No matter how patronizing the comment parenthesized above may sound, it still proves mostly true: The EP shows a band still finding its strengths and developing its sound, unsure of its talent for cathartic drama. That is, they still sound like they did-- or will-- on Funeral, only less so. The build-ups seem either less patient or less directed, the quick changes more deliberate, the structures more top-heavy, and the payoffs ultimately less rewarding. The band generates tension and energy, but don't always recognize the best way to unravel it. "My Heart Is an Apple" creates a subdued atmosphere for Win Butler's soulful vocals, but there's no strong melody to anchor them, and as a result, the song flatlines. Likewise, "Headlights Look Like Diamonds" has all the elements of the anthems that made Funeral so compelling, but never achieves the same effect. The homemade quality of these tracks, which has become an Arcade Fire trademark on par with their homespun album packaging, gives them a gritty immediacy, but the remastering only amplifies the problems the band would resolve with Funeral.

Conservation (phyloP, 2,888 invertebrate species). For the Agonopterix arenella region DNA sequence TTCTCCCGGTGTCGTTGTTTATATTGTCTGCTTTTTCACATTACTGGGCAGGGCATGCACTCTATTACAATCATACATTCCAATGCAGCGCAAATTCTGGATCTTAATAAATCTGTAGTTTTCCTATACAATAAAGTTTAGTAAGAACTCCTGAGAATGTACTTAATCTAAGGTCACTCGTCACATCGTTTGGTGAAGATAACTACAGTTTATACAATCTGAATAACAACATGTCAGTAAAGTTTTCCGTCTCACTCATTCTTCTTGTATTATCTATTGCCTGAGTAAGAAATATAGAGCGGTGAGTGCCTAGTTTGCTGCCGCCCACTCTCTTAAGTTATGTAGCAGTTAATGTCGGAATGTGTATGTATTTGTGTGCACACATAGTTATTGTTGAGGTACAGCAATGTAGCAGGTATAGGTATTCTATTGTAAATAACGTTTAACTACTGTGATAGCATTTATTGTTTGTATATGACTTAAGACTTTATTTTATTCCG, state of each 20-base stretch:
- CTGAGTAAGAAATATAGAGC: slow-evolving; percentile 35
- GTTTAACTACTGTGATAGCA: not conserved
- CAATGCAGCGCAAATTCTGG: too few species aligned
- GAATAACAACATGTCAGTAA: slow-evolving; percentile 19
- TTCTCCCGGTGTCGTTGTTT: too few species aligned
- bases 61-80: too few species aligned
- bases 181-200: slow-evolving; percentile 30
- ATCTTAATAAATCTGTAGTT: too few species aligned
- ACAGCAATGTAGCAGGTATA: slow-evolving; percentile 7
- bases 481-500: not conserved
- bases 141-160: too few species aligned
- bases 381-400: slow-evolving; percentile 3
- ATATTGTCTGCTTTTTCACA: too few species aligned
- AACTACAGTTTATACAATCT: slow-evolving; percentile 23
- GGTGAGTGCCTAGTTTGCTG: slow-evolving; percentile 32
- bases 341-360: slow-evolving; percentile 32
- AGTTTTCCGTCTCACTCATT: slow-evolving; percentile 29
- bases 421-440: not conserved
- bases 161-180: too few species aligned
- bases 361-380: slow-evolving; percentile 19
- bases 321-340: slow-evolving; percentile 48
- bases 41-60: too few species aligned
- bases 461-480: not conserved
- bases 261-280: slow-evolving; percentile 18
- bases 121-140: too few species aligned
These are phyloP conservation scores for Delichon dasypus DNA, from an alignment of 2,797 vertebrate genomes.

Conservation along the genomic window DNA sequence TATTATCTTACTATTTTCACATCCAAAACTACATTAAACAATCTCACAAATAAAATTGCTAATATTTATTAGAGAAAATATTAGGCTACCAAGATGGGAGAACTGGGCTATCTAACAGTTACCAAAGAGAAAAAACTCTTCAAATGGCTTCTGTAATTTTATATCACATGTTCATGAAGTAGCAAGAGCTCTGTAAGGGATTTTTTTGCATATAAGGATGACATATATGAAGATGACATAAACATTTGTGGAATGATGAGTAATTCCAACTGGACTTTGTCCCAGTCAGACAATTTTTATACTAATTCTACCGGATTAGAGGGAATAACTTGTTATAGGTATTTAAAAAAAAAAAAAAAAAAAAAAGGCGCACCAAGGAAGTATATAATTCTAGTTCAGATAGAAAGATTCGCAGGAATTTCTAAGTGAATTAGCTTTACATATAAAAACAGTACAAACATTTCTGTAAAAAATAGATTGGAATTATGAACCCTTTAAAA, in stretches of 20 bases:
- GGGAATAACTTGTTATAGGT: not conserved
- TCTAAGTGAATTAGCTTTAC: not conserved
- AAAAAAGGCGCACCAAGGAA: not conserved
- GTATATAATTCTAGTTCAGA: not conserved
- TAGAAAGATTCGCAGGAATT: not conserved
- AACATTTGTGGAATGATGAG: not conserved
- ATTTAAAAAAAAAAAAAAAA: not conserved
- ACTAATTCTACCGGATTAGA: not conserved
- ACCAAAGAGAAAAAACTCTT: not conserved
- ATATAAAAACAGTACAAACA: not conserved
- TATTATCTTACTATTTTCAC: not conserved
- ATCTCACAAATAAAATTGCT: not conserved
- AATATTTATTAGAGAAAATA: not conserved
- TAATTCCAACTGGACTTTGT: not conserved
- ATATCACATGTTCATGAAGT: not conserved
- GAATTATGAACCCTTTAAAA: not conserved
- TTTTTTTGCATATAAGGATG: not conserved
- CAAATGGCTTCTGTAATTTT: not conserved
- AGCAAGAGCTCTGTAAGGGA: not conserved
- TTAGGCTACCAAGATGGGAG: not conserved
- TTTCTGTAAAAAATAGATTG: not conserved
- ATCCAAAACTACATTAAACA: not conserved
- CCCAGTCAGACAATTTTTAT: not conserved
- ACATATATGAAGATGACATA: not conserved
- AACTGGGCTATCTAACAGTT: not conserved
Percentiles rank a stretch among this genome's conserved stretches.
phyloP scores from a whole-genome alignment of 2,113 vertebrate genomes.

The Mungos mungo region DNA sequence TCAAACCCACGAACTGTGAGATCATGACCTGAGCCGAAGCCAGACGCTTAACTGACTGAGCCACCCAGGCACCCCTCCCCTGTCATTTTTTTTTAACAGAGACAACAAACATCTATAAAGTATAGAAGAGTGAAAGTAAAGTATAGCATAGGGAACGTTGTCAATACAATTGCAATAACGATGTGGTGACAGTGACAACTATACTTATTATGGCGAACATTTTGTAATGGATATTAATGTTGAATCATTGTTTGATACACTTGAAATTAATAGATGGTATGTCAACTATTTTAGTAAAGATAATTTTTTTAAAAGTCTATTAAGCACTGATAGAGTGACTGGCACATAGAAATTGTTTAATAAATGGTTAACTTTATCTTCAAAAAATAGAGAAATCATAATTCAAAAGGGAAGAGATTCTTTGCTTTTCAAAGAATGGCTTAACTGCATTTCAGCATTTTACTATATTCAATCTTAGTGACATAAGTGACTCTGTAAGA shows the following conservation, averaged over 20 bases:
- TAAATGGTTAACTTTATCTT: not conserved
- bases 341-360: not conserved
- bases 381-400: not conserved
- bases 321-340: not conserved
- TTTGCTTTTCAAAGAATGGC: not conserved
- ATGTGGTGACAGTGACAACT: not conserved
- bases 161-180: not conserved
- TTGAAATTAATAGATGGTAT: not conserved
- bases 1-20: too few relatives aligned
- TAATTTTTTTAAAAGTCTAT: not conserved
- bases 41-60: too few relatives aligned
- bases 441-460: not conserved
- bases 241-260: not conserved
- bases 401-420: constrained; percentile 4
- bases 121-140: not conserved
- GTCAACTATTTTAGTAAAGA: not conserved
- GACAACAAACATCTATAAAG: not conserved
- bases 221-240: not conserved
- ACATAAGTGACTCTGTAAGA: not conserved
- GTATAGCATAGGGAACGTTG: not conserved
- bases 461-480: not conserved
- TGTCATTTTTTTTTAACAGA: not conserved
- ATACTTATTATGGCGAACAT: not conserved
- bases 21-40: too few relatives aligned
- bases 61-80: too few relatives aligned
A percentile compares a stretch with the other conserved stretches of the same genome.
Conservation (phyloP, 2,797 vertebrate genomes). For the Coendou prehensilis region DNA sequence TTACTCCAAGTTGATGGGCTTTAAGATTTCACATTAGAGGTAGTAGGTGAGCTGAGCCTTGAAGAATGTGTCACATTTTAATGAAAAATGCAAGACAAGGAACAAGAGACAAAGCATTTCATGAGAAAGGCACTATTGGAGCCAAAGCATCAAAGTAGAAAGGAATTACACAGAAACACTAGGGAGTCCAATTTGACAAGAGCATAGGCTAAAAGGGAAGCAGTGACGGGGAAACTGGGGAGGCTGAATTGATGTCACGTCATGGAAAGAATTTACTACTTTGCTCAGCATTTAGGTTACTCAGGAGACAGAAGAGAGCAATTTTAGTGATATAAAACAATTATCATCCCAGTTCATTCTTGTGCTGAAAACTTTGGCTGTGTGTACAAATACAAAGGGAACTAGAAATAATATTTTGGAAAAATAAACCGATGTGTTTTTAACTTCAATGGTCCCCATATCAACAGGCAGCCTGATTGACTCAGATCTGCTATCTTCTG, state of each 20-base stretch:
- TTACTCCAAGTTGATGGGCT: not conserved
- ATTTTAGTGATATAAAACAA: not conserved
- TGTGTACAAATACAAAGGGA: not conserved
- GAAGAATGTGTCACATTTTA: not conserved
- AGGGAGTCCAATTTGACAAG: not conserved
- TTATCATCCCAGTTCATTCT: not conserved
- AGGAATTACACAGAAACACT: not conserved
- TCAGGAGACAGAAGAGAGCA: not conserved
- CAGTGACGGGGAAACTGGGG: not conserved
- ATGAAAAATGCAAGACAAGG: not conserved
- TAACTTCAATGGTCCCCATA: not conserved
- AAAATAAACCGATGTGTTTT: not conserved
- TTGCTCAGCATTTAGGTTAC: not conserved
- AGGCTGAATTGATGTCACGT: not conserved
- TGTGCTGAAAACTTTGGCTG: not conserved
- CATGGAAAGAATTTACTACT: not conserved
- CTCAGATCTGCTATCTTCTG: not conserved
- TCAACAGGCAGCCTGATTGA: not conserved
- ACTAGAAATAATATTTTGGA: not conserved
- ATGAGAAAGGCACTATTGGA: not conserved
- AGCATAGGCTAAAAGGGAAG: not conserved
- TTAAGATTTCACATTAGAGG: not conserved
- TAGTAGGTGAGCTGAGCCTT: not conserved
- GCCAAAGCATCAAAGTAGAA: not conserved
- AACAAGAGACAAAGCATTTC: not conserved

Still, it's important to point out that the EP is more than just dress rehearsal for the album. There are moments that not only hint at the heights of that album, but scale such heights themselves. "Vampire/Forest Fire" achieves the right balance of build-up and release: Butler's vocals start measured and empathic, growing louder and stronger as the keyboards circle the chorus and the sound climactically explodes. But most of these tracks have more modest aims than such airy catharsis and achieve them through well-considered instrumentation: the piano flutters that lifts "I'm Sleeping in a Submarine", the dodgy guitar melody that weaves through "Old Flame", the melodic bassline and jolting drumbeat on "No Cars Go", the campfire percussion of "The Woodland National Anthem".

What connects The Arcade Fire so inextricably to Funeral-- and what makes the band so distinct-- is its tone of youthful conspiracy (the EP is known unofficially as Us Kids Know). On "No Cars Go" and "Vampire/Forest Fire", Butler and wife Régine Chassagne write in a coded language explicitly for rock's original audience: kids. But while they infuse the songs with a dread and drama that reaches an adolescent intensity and bleeds into every track, they never retreat to a romanticized notion of childhood. As Funeral suggested and this EP proves, the Arcade Fire know that world is as treacherous as its adult mirror-- an insight encoded in the band's genetic make-up and a motivating force since striking their first note.